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- Subject: Re: LuaJIT missing from language shootout benchmarking site
- From: Isaac Gouy <igouy2@...>
- Date: Tue, 17 May 2011 14:53:04 -0700 (PDT)
--- On Tue, 5/17/11, Francesco Abbate <firstname.lastname@example.org> wrote:
> > Was inclusion of beta LuaJIT for the last 5 years very
> fortunate? ;-)
> Why you should think it was not fortunate ?
I did not say inclusion of beta LuaJIT was not fortunate.
I asked Leo Razoumov whether inclusion of beta LuaJIT was fortunate.
> The inclusion of LuaJIT was actually very fortunate ...
Yes, for 5 years the benchmarks game publicised LuaJIT beyond the Lua community.
> >> Well, arbitrary decisions are what they are --
> arbitrary decisions
> > Are you talking about the previous inclusion of
> LuaJIT? :-)
> and what about ATS, the programming language that nobody
> uses, that
> does not even have a real compiler (it does generate C
> code) and with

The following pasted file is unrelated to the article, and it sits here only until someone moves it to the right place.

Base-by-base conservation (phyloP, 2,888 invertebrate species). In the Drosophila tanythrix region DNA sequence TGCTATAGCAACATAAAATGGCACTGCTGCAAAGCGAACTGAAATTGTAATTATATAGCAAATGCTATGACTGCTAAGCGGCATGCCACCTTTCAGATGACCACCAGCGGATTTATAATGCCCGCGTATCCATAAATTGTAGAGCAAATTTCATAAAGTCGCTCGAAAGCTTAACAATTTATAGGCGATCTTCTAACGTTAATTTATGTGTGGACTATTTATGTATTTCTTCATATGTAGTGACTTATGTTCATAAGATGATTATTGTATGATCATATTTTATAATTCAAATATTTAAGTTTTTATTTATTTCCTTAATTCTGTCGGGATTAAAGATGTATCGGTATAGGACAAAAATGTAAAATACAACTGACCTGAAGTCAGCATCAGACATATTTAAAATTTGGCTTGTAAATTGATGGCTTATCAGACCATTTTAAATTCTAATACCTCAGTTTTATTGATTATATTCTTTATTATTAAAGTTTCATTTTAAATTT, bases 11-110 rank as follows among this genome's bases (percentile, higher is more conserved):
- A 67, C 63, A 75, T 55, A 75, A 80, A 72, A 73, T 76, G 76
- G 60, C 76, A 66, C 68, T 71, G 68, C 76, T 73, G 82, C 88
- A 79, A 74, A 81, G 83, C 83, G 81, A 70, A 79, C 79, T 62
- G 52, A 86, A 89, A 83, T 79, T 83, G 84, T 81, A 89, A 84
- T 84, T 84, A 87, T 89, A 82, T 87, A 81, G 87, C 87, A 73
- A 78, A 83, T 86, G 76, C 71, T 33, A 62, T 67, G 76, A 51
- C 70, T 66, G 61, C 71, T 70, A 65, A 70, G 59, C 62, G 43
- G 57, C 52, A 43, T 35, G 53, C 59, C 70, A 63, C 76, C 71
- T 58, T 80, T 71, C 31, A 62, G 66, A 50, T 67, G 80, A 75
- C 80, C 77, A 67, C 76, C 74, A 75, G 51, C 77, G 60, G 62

> all the samples of code written by a single person (the
> maintainer of
> the ATS compiler) ?
How many of the LuaJIT code samples do you think were written by a single person, the maintainer of LuaJIT? :-)
What about ATS? - "To show working programs written in less familiar programming languages"
> Why the custom memory allocator was rejected for the binary
> tree application ? That was proposed many times for C and it
> seems that there was no logical explication for the ban.
Do we need to see 100 different C custom memory allocators before we understand that a custom implementation will likely be faster than a more general implementation?
Rather than 100 different custom memory allocators designed specially for a tiny piece of benchmark code, I think it would be more interesting to see the performance of a general purpose implementation like tcmalloc.
> Yes, the choices of the computer benchmark game are pretty
The distinction isn't between arbitrary choices and principled choices - it's between choices you like and choices you don't like :-)